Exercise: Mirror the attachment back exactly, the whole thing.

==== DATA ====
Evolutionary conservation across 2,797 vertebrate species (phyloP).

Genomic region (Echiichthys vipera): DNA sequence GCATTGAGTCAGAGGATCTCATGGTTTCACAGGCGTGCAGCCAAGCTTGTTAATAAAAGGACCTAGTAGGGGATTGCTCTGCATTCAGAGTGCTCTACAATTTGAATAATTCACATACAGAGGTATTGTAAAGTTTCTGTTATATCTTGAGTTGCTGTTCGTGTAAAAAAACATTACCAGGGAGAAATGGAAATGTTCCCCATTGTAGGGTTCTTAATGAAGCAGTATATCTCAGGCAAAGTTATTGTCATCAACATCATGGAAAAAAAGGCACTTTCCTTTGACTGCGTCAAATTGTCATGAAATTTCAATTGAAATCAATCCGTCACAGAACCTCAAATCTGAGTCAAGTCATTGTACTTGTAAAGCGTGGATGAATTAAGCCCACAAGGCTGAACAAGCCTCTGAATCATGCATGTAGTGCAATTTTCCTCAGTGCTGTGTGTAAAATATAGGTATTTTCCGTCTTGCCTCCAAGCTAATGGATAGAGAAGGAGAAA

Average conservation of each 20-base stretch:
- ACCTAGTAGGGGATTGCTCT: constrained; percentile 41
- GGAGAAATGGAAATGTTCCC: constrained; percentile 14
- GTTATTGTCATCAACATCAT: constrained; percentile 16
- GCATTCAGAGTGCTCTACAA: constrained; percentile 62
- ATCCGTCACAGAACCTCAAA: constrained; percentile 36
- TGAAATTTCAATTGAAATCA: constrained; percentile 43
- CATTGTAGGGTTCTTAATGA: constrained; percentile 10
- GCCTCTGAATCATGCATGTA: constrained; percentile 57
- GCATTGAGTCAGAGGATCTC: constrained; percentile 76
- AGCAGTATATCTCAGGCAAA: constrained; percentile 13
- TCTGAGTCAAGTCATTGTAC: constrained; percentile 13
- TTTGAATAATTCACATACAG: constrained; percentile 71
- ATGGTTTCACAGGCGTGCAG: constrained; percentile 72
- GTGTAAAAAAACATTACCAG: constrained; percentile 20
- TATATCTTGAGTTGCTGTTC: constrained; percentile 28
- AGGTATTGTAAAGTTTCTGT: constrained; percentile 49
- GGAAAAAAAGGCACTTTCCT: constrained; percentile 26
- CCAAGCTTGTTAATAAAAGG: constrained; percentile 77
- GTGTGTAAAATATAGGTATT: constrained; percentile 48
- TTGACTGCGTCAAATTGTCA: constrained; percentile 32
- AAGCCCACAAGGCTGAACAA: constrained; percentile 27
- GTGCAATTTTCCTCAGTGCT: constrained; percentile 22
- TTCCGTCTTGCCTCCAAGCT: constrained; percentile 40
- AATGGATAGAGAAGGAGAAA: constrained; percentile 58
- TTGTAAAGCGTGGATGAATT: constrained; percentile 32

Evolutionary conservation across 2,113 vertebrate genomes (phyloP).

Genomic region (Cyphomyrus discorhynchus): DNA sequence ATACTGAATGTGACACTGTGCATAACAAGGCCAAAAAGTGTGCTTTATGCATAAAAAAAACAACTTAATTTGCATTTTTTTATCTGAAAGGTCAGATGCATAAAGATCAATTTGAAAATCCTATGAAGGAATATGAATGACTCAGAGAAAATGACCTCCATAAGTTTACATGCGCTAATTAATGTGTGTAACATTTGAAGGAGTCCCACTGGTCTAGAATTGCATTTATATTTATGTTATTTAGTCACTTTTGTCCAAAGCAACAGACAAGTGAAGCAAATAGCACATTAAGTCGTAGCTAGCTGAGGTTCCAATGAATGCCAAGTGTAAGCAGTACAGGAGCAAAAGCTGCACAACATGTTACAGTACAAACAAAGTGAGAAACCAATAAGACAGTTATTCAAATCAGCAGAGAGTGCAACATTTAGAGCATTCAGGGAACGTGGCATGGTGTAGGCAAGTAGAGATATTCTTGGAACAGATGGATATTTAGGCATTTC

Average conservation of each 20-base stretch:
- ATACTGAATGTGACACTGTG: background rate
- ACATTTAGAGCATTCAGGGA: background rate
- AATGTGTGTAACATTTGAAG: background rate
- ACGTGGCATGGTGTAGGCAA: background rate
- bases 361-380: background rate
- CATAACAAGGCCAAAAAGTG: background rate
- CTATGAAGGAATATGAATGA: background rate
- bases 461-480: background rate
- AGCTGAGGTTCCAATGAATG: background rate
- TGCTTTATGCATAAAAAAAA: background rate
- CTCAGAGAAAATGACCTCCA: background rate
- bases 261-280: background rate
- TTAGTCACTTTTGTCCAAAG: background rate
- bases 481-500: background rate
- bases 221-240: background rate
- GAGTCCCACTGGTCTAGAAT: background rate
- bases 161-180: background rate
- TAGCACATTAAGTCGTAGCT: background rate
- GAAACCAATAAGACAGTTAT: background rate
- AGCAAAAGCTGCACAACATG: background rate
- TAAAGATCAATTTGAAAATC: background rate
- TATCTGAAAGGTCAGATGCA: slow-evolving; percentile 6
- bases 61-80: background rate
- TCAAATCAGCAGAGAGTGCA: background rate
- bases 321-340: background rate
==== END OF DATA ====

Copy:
Evolutionary conservation across 2,797 vertebrate species (phyloP).

Genomic region (Echiichthys vipera): DNA sequence GCATTGAGTCAGAGGATCTCATGGTTTCACAGGCGTGCAGCCAAGCTTGTTAATAAAAGGACCTAGTAGGGGATTGCTCTGCATTCAGAGTGCTCTACAATTTGAATAATTCACATACAGAGGTATTGTAAAGTTTCTGTTATATCTTGAGTTGCTGTTCGTGTAAAAAAACATTACCAGGGAGAAATGGAAATGTTCCCCATTGTAGGGTTCTTAATGAAGCAGTATATCTCAGGCAAAGTTATTGTCATCAACATCATGGAAAAAAAGGCACTTTCCTTTGACTGCGTCAAATTGTCATGAAATTTCAATTGAAATCAATCCGTCACAGAACCTCAAATCTGAGTCAAGTCATTGTACTTGTAAAGCGTGGATGAATTAAGCCCACAAGGCTGAACAAGCCTCTGAATCATGCATGTAGTGCAATTTTCCTCAGTGCTGTGTGTAAAATATAGGTATTTTCCGTCTTGCCTCCAAGCTAATGGATAGAGAAGGAGAAA

Average conservation of each 20-base stretch:
- ACCTAGTAGGGGATTGCTCT: constrained; percentile 41
- GGAGAAATGGAAATGTTCCC: constrained; percentile 14
- GTTATTGTCATCAACATCAT: constrained; percentile 16
- GCATTCAGAGTGCTCTACAA: constrained; percentile 62
- ATCCGTCACAGAACCTCAAA: constrained; percentile 36
- TGAAATTTCAATTGAAATCA: constrained; percentile 43
- CATTGTAGGGTTCTTAATGA: constrained; percentile 10
- GCCTCTGAATCATGCATGTA: constrained; percentile 57
- GCATTGAGTCAGAGGATCTC: constrained; percentile 76
- AGCAGTATATCTCAGGCAAA: constrained; percentile 13
- TCTGAGTCAAGTCATTGTAC: constrained; percentile 13
- TTTGAATAATTCACATACAG: constrained; percentile 71
- ATGGTTTCACAGGCGTGCAG: constrained; percentile 72
- GTGTAAAAAAACATTACCAG: constrained; percentile 20
- TATATCTTGAGTTGCTGTTC: constrained; percentile 28
- AGGTATTGTAAAGTTTCTGT: constrained; percentile 49
- GGAAAAAAAGGCACTTTCCT: constrained; percentile 26
- CCAAGCTTGTTAATAAAAGG: constrained; percentile 77
- GTGTGTAAAATATAGGTATT: constrained; percentile 48
- TTGACTGCGTCAAATTGTCA: constrained; percentile 32
- AAGCCCACAAGGCTGAACAA: constrained; percentile 27
- GTGCAATTTTCCTCAGTGCT: constrained; percentile 22
- TTCCGTCTTGCCTCCAAGCT: constrained; percentile 40
- AATGGATAGAGAAGGAGAAA: constrained; percentile 58
- TTGTAAAGCGTGGATGAATT: constrained; percentile 32

Evolutionary conservation across 2,113 vertebrate genomes (phyloP).

Genomic region (Cyphomyrus discorhynchus): DNA sequence ATACTGAATGTGACACTGTGCATAACAAGGCCAAAAAGTGTGCTTTATGCATAAAAAAAACAACTTAATTTGCATTTTTTTATCTGAAAGGTCAGATGCATAAAGATCAATTTGAAAATCCTATGAAGGAATATGAATGACTCAGAGAAAATGACCTCCATAAGTTTACATGCGCTAATTAATGTGTGTAACATTTGAAGGAGTCCCACTGGTCTAGAATTGCATTTATATTTATGTTATTTAGTCACTTTTGTCCAAAGCAACAGACAAGTGAAGCAAATAGCACATTAAGTCGTAGCTAGCTGAGGTTCCAATGAATGCCAAGTGTAAGCAGTACAGGAGCAAAAGCTGCACAACATGTTACAGTACAAACAAAGTGAGAAACCAATAAGACAGTTATTCAAATCAGCAGAGAGTGCAACATTTAGAGCATTCAGGGAACGTGGCATGGTGTAGGCAAGTAGAGATATTCTTGGAACAGATGGATATTTAGGCATTTC

Average conservation of each 20-base stretch:
- ATACTGAATGTGACACTGTG: background rate
- ACATTTAGAGCATTCAGGGA: background rate
- AATGTGTGTAACATTTGAAG: background rate
- ACGTGGCATGGTGTAGGCAA: background rate
- bases 361-380: background rate
- CATAACAAGGCCAAAAAGTG: background rate
- CTATGAAGGAATATGAATGA: background rate
- bases 461-480: background rate
- AGCTGAGGTTCCAATGAATG: background rate
- TGCTTTATGCATAAAAAAAA: background rate
- CTCAGAGAAAATGACCTCCA: background rate
- bases 261-280: background rate
- TTAGTCACTTTTGTCCAAAG: background rate
- bases 481-500: background rate
- bases 221-240: background rate
- GAGTCCCACTGGTCTAGAAT: background rate
- bases 161-180: background rate
- TAGCACATTAAGTCGTAGCT: background rate
- GAAACCAATAAGACAGTTAT: background rate
- AGCAAAAGCTGCACAACATG: background rate
- TAAAGATCAATTTGAAAATC: background rate
- TATCTGAAAGGTCAGATGCA: slow-evolving; percentile 6
- bases 61-80: background rate
- TCAAATCAGCAGAGAGTGCA: background rate
- bases 321-340: background rate